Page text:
Board discusses French Landing HOAs
By Terry Duffy
Issues involving the River Walk subdivision and the new French Landing housing development again occupied significant discussion at a Lewiston Town Board work session.
Monday's session led off with a public hearing on the final plat for the River Walk Phase 4A subdivision, now owned and managed in a partnership with GMB Development and Sam Talarico Development.
As discussed at the Town Board's May 9 work session, the new 4A plat would see the elimination of a cul-de-sac and 10 homes originally planned and approved for the subdivision back in 2005.
It has won the backing of the Lewiston Planning Board, but was met with skepticism Monday by two residents who spoke.
Resident Ellen Correa of River Walk Drive, a member of the Lewiston Taxpayers Accountability and Action Alliance, aired her concerns on Lower River Road traffic associated with River Walk and asked board members to consider its impact.
"I'm concerned about the increase in traffic in speed on River Walk and South River Walk, once the connecting road that is part of the River Walk 4A project is completed. There are no sidewalks on River Walk Drive," Correa said. She raised concerns on the safety of walkers and bikers in the area.
She went on tell the board the new Wolf Run access to the new nearby French Landing would only add to the problem.
"There is no doubt that motorists will only use the new connecting road as a short cut to Pletcher and Lower River Road, particularly in the winter when the road to Joseph Davis Park is closed," Correa said. "This residential road will become a thoroughfare for cars to speed though."
Correa closed by asking the board to further study its impact on safety in the area.
Next up, fellow Taxpayers and Alliance Action member Paulette Glasgow spoke on a number of issues that were subject to review earlier by the town Planning Board as it finalized Phase 4A en route to the final plat. Included were sewer locations and manhole depth issues; the lack of street lights in the development; the lack of a drainage easement on neighboring property to the north, and the lack of a drain pipe on the northern property; and related drainage easements.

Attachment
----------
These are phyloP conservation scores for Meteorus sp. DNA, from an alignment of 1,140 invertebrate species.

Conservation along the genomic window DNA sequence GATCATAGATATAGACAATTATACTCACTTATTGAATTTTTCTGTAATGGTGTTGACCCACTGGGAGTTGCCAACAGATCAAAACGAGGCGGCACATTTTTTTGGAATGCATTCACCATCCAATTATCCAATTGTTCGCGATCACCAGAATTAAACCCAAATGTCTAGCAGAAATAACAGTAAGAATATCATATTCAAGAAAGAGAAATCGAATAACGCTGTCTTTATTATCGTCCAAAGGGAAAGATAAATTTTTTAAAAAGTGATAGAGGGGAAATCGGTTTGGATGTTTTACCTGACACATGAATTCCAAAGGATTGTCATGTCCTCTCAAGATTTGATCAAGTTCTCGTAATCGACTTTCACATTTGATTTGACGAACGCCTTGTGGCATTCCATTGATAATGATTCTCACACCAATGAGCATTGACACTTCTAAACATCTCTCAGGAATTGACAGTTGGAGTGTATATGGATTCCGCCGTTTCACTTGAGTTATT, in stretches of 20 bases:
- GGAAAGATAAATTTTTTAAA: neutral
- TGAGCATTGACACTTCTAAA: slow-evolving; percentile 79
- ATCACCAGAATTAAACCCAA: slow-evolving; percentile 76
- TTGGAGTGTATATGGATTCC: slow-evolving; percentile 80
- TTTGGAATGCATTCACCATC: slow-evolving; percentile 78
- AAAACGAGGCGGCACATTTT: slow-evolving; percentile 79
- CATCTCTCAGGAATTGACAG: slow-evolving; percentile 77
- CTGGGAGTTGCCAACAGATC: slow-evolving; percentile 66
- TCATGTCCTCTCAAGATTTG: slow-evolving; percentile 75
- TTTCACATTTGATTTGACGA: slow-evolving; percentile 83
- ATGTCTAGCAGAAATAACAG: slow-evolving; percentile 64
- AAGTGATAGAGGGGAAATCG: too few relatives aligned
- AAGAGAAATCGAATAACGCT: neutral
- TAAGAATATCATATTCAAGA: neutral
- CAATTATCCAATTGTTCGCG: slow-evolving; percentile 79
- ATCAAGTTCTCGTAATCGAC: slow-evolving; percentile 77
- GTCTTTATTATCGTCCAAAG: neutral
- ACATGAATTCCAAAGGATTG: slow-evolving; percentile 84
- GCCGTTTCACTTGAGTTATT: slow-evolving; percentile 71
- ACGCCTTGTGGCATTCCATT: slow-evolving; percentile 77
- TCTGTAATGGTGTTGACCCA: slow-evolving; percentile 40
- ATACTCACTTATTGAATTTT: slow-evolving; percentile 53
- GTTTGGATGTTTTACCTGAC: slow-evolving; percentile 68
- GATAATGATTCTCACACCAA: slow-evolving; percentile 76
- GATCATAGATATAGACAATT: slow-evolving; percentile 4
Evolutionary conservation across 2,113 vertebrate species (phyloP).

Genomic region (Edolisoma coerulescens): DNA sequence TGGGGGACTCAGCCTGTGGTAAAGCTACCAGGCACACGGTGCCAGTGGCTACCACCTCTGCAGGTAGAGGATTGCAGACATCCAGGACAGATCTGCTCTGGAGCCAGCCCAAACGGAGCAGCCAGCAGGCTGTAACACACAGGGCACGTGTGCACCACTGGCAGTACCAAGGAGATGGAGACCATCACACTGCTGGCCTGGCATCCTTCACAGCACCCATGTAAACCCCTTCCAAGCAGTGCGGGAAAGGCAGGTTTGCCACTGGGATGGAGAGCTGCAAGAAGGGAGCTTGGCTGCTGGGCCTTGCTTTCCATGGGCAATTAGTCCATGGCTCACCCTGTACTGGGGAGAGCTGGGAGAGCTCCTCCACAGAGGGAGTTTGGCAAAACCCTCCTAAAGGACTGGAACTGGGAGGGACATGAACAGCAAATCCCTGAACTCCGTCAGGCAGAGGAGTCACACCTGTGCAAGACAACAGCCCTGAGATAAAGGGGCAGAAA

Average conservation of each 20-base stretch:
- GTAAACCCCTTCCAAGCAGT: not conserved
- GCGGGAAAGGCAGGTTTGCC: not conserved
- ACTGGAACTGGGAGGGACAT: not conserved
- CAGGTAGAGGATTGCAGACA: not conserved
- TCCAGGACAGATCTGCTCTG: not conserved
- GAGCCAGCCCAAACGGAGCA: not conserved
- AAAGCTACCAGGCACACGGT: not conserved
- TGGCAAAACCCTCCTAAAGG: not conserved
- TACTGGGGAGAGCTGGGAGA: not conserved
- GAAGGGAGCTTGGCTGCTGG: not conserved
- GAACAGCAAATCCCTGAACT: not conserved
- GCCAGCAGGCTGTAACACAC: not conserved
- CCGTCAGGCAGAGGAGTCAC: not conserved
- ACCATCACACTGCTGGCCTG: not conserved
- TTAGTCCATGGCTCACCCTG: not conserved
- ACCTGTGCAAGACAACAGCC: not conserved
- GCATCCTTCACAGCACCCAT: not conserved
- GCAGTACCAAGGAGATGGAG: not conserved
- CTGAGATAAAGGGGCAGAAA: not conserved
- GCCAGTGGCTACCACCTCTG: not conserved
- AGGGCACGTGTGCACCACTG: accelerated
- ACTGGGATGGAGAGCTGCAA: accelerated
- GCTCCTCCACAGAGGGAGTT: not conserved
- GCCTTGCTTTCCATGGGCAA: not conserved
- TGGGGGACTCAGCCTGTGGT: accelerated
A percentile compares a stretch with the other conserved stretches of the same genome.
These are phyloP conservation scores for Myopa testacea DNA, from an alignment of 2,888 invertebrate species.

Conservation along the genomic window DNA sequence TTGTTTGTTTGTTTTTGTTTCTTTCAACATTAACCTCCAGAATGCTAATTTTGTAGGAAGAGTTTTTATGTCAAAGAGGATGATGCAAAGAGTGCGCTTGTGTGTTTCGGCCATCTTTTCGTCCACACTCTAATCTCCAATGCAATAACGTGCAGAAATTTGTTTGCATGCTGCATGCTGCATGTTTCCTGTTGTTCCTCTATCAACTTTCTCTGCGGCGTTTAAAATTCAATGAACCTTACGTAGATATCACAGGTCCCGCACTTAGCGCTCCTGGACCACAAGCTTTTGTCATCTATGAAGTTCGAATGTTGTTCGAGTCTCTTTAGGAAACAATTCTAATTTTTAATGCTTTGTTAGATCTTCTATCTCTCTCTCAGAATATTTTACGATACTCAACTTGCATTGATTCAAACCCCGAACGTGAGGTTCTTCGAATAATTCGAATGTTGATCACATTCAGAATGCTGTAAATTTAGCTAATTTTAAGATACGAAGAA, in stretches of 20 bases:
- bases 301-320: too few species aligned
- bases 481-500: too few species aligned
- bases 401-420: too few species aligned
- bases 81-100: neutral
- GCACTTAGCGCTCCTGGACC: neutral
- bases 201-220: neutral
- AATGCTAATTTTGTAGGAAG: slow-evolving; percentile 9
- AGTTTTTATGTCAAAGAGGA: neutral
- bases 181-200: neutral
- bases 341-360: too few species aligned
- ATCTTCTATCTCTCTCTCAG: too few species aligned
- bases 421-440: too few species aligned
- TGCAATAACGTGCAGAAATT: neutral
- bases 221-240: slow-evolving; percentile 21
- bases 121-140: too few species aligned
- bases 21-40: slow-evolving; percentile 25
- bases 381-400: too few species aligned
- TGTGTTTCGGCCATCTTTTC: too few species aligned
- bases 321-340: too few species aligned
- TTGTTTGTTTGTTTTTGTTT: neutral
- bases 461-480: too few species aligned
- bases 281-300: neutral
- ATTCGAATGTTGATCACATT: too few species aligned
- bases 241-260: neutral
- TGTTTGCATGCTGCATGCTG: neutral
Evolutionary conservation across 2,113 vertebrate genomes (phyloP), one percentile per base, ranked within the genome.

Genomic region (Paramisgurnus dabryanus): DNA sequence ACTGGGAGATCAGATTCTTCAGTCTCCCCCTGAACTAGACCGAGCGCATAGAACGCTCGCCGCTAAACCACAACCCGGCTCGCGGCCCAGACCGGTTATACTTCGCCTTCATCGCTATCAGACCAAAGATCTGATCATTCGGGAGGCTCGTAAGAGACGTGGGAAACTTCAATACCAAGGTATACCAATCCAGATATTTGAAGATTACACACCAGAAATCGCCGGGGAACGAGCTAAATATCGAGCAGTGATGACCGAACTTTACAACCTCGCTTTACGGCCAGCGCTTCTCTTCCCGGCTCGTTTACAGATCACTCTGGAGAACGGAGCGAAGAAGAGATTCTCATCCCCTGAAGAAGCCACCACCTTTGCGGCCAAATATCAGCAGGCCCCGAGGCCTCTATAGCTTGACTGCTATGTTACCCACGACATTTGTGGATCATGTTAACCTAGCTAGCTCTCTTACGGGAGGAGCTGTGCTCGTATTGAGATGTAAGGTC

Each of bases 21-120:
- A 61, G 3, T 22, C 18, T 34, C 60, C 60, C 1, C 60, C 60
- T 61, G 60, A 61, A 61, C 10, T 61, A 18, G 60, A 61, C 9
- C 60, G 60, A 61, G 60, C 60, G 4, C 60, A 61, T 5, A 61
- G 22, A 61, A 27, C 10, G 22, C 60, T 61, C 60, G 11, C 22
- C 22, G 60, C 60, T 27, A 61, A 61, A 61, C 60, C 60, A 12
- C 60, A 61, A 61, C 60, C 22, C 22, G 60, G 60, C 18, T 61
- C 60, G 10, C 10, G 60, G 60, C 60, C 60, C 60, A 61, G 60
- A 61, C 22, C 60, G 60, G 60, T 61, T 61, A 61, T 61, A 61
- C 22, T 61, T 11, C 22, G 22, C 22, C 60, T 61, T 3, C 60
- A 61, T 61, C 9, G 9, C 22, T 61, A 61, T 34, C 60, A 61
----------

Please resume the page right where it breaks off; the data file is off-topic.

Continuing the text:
Chief among Glasgow's concerns was the need for the town to address the new River Walk development under a homeowners association (HOA) maintenance arrangement.
Glasgow told the board that, as per an earlier suggestion by Councilman Bill Geiben, the town Planning Board, last March, was supposed to address a host of conditions leading to its endorsement or rejection of Phase 4A en route to a negative declaration and final plat recommendation. She then presented questions pertaining to the HOA for Phase 4A, or lack thereof.
"We're these conditions addressed within town code? What is the present legal status of the development per a HOA? Is it still classified as a HOA as originally approved?" Glasgow asked.
She also questioned why Town Attorney Brian Seaman supported the elimination of any HOA - an action that could potentially place the town on the line for funding any required future infrastructure maintenance improvements (i.e., sewers, drainage, including retention ponds) at River Walk, rather than River Walk property owners under a removed HOA setup.
"I'd like to know why he feels comfortable about doing this ... putting the financial burden of the maintenance of the infrastructure on the taxpayers rather than where it should be, on the developer," Glasgow said. "As taxpayers, we are constantly being told that the town's finances are strapped. ... For the taxpayers to once again assume financial responsibility would not only impact our finances further, but we would be taking on responsibility that shouldn't be ours."
While the public hearing closed following Glasgow's remarks, discussions over HOAs continued as the town moved to addressing French Landing and creation of a new special district.